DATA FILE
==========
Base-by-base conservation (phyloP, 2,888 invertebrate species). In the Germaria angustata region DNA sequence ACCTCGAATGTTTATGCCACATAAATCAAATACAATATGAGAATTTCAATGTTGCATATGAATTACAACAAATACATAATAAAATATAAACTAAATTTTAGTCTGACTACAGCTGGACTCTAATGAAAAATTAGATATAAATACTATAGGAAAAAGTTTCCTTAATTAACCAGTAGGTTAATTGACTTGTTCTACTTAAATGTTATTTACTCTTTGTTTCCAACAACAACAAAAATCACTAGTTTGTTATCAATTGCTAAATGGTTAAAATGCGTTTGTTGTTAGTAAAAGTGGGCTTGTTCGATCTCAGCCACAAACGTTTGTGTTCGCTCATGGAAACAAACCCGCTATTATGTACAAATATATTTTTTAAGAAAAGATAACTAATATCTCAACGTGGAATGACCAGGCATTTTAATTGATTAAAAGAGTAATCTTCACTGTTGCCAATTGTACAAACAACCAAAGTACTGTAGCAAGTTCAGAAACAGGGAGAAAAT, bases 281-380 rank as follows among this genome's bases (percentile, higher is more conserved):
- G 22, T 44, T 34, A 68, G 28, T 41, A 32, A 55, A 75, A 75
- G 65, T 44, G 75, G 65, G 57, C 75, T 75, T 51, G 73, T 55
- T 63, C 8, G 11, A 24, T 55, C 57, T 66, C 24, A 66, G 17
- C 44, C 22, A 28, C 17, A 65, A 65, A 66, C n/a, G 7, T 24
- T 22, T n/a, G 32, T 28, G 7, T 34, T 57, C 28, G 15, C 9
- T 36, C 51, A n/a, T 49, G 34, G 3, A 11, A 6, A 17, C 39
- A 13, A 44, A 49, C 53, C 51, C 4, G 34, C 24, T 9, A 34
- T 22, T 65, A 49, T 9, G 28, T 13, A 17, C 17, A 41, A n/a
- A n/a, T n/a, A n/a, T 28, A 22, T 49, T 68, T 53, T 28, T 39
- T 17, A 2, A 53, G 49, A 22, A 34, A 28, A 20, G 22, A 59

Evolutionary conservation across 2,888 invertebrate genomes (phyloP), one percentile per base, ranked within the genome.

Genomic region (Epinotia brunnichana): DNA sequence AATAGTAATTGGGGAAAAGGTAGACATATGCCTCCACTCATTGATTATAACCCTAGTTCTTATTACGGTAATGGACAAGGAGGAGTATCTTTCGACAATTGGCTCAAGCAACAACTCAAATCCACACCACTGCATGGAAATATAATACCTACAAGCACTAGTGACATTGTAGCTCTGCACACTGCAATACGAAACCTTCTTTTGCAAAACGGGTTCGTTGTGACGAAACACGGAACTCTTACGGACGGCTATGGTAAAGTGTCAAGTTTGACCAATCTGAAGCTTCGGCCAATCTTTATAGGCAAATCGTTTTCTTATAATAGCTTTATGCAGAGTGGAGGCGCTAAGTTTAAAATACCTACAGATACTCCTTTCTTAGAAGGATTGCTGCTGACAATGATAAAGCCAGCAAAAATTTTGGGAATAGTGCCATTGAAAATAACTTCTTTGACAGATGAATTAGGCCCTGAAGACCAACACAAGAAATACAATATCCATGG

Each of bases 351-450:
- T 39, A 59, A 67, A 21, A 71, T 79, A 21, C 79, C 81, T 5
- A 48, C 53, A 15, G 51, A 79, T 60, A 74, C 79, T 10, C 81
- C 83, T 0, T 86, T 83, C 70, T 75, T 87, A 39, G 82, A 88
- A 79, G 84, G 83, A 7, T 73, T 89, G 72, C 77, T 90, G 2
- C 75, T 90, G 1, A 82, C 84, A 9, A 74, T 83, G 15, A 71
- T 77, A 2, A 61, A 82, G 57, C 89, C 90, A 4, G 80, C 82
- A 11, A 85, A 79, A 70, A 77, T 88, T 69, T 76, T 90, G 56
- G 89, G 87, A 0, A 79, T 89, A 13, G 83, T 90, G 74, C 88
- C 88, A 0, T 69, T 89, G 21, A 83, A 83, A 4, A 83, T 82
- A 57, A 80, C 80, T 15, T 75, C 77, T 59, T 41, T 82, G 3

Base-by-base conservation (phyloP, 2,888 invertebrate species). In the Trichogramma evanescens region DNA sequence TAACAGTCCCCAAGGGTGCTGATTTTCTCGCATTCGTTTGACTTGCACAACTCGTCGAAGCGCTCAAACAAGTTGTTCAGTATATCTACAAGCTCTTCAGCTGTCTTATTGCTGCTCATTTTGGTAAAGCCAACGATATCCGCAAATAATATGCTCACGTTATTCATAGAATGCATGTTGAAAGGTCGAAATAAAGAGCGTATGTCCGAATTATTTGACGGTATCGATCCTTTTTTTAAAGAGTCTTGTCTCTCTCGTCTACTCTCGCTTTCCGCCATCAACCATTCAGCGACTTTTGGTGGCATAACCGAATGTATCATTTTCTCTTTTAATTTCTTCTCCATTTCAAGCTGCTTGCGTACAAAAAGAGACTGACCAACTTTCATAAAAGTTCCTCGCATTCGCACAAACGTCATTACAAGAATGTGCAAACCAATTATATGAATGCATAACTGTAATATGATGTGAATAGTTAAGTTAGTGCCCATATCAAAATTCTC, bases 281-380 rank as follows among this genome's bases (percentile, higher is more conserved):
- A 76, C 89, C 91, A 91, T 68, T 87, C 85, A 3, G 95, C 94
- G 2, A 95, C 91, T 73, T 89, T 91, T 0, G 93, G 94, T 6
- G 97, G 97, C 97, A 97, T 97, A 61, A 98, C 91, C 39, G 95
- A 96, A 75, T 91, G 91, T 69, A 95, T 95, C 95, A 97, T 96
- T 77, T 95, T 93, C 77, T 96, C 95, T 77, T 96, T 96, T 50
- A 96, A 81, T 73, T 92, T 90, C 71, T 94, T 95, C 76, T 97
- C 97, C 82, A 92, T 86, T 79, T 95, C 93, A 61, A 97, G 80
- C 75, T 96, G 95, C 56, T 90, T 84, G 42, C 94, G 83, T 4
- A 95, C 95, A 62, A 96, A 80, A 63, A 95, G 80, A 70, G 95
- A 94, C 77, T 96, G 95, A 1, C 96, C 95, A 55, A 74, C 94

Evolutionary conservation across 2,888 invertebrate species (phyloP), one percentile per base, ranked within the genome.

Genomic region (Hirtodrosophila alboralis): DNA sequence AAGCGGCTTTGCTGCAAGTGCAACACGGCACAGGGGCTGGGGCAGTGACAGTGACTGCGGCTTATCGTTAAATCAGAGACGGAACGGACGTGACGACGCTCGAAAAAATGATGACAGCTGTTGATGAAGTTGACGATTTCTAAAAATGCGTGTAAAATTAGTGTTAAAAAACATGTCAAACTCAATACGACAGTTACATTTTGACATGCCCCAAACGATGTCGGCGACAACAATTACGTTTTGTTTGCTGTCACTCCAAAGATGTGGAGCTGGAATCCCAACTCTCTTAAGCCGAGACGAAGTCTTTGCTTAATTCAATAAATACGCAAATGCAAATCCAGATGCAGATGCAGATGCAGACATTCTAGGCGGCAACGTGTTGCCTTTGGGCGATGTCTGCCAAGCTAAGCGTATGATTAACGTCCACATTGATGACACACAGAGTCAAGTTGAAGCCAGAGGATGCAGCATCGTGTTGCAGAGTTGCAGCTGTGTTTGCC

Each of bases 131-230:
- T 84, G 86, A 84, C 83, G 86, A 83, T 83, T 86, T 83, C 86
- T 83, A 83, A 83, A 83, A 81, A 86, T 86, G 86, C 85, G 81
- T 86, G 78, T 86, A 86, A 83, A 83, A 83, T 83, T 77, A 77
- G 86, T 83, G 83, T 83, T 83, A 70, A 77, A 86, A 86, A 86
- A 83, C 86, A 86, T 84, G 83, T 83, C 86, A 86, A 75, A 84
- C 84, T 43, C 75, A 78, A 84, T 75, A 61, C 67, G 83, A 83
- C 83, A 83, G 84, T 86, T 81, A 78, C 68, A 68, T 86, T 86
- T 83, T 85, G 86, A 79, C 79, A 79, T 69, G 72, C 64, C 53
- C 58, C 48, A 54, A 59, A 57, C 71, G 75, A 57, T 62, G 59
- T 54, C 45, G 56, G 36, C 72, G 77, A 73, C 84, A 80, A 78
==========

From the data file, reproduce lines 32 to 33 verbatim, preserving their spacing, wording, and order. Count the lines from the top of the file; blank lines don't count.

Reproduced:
- C 97, C 82, A 92, T 86, T 79, T 95, C 93, A 61, A 97, G 80
- C 75, T 96, G 95, C 56, T 90, T 84, G 42, C 94, G 83, T 4